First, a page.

Though perhaps a family of diseases with different origins rather than a unitary disease process, Schizophrenia does seem to run in families. Studies show that first order relatives of people who have the illness are more likely themselves to develop the illness, or to develop related but less severe illnesses. Because the overall incidence of people developing Schizophrenia is low in the first place, however, it is still unlikely, overall, that the average first order relative of a person with Schizophrenia will develop the condition.
Schizophrenia can occur at any age. There are children with schizophrenia, as well as people who did not develop the condition until much later in life. However, there is a sort of "most common" age of onset, namely during young adulthood during the late teens through the middle twenties.
The person who wrote the first letter does appear to have some cause to be concerned that he may possibly develop Schizophrenia, given the likelihood that his first order relatives may have had the illness, based on the other information he has provided, it does not appear likely that he has the condition at this time. He denies any odd perceptual experiences such as hearing voices of people who aren’t there. He does report feeling paranoid at times, and he does talk to each other, but these are things that normal people do and experience, and not necessarily anything to be alarmed about. Though this individual may be at elevated risk due to his family history, and though this individual may not be through the most frequent period of onset with regard to his age, the chances he will develop schizophrenia are still pretty low. It’s not surprising that he is fearful, but based on what he has written, he doesn’t appear to have much to worry about at this time. The future, as always, is unknowable.
The first author asks whether there are ways to prevent Schizophrenia from occurring. I don’t know the latest research on this topic, but I would recommend that anyone seriously concerned about such a risk consult with a psychiatrist. I know that courses of antipsychotic medication have been offered to at risk youth in the past to see if they might have a prophylactic effect; the idea being that if an initial psychotic episode can be prevented from occurring, an at risk person might be prevented from developing the most disabling and chronic aspects of the illness. I do not know the results of this research, however, or whether the basic idea ever panned out.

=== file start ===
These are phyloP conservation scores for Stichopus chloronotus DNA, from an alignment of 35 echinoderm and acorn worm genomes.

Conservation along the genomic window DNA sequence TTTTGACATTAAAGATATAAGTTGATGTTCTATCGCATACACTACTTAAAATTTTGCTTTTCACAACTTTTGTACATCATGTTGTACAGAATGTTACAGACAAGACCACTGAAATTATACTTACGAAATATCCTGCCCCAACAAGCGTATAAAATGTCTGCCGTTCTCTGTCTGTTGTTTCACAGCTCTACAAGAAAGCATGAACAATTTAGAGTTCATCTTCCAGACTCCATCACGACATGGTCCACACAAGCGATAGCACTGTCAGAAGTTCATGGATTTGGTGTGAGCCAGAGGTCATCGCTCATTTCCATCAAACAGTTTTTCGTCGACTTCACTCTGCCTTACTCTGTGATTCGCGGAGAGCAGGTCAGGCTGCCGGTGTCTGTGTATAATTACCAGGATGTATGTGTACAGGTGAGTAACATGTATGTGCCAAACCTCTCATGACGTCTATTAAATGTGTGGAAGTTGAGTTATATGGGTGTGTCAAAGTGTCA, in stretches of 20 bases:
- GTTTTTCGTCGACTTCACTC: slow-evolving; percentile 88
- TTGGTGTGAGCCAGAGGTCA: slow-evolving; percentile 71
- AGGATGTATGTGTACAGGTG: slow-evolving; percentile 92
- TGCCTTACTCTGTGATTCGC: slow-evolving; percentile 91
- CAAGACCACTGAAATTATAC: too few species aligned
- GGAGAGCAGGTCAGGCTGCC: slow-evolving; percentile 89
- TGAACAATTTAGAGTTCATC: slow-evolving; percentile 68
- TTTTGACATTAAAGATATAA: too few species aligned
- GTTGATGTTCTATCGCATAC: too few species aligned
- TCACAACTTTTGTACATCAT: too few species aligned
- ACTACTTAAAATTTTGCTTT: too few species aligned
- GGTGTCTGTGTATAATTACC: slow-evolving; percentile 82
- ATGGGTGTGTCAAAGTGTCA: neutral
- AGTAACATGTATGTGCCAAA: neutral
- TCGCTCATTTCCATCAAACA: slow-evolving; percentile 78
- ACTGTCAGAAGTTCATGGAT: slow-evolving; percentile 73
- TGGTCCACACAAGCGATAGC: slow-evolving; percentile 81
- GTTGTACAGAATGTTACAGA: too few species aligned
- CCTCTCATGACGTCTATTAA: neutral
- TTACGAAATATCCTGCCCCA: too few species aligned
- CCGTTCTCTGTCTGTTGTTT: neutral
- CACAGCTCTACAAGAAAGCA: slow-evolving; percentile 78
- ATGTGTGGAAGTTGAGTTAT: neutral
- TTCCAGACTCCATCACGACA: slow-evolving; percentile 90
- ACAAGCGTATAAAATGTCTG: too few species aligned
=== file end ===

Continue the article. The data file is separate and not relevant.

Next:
Where the first author comes across as worried, the author of the second question comes across more as paranoid. He describes a feeling that the universe is out to get him; to harm him in some fashion. He describes periods during which he is embedded in this perception that the universe wants to harm him, and then periods where he has some perspective on it and sees that it is a paranoid perception. He describes some other things as well, such as the fact that he has scored well on an IQ test in the past, and that he has vivid, creative and violent dreams, but it is harder to make sense of what these facts might mean. Lots of people have vivid and violent dreams these days ( The prevalence of first person shooter video games has seen to that). And intelligence and Schizophrenia are only weakly related to one another, if at all.
Paranoia is often a prominent feature of Schizophrenia, but the presence of the one does not inevitably require the presence of the other. Psychosis can be associated with several other mental illnesses, including mood disorders, drug problems and cases of dissociation. It is also not clear that the level of paranoia this young man is describing rises to a truly psychotic (and thus diagnosable) criteria. It is impossible to know if this young man has Schizophrenia, or some other psychotic illness or reaction, but it is at least plausible that this is the case. It would be a good idea for this second young man questioner to see a psychiatrist for an accurate diagnosis and possibly for treatment if that is warranted.
We have an entire topic center devoted to providing information about Schizophrenia which both of these young men, and anyone else interested in Schizophrenia and psychosis should consider reading.